"We estimated that 40% of colorectal cancers (including 61% of distal colorectal cancers and 22% of proximal colon cancers) that developed during follow-up would have been prevented if all the participants in our study had undergone colonoscopy," the investigators said (N. Engl. J. Med. 2013 Sept. 19 [doi:10.1056/NEJMoa1301969]).
This decrease in colorectal cancer occurred in both men and women, across all stages of disease at presentation, and regardless of subject age, body mass index, smoking status, or use of aspirin prophylaxis.
"Negative colonoscopy was associated with a lower incidence of both distal colorectal cancer and proximal colon cancer, whereas negative sigmoidoscopy and colonoscopy with polypectomy were associated primarily with a lower incidence of distal colorectal cancer," they said.
Notably, screening sigmoidoscopy and screening colonoscopy were associated with lower colorectal cancer–specific mortality, compared with no endoscopy.
The association between a negative colonoscopy and a significantly reduced incidence of colorectal cancer persisted for up to 15 years after the procedure. Thus, "our findings support the 10-year examination interval recommended by existing guidelines for persons at average risk who have a negative colonoscopy. Our study suggests that even a single negative colonoscopy is associated with a very low long-term risk of colorectal cancer," Dr. Nishihara and her associates said.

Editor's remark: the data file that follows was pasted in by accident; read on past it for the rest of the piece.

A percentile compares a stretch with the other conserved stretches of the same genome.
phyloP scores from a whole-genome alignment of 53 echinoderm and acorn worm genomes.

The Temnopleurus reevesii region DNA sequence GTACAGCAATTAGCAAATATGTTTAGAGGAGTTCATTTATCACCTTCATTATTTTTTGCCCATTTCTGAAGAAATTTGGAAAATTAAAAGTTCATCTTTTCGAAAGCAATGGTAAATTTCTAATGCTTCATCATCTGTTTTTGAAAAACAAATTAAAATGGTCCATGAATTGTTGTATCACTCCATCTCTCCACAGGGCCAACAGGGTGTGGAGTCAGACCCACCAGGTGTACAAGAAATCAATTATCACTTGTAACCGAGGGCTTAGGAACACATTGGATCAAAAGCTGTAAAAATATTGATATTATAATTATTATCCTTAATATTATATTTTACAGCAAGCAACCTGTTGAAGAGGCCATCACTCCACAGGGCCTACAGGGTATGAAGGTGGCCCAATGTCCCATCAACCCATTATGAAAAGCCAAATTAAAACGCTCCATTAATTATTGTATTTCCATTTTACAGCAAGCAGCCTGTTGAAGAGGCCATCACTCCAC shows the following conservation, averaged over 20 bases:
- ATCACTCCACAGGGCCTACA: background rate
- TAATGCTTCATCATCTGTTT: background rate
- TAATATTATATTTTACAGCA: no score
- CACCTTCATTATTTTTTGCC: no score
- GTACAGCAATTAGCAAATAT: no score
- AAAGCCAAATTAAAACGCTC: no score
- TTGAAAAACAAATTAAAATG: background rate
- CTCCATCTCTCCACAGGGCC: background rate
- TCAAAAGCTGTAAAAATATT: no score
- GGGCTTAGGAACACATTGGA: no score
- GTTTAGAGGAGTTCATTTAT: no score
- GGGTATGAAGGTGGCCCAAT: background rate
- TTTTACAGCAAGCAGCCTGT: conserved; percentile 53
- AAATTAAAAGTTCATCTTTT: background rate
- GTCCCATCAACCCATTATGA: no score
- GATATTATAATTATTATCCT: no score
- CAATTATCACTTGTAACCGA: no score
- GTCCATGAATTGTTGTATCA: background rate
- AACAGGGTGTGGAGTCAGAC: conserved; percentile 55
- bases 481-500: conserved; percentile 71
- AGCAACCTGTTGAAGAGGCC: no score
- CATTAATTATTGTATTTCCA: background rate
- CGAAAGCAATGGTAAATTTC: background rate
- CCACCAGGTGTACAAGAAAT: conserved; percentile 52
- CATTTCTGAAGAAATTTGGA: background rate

Among study subjects who were found to have adenomas, the reduced incidence of colorectal cancer persisted for up to 5 years after the procedure. Thus, "our data support screening at more frequent intervals for persons with a family history of colorectal cancer, which [also] supports current surveillance guidelines."
The researchers also examined DNA from stored specimens of tumors from 62 patients who developed colorectal cancer within 5 years of "passing" an endoscopy. Compared with other cancers, these interval cancers were much more likely to have CpG island methylator phenotype (CIMP), microsatellite instability, and high levels of LINE-1 methylation – all indicators of increased tumor aggressiveness.
It is possible that such lesions are particularly difficult to detect endoscopically or to remove adequately. "It remains unclear whether any of the challenges posed by these biological differences can be addressed by improvements in colonoscopic technique, including more meticulous inspection or improved bowel cleaning," the researchers said.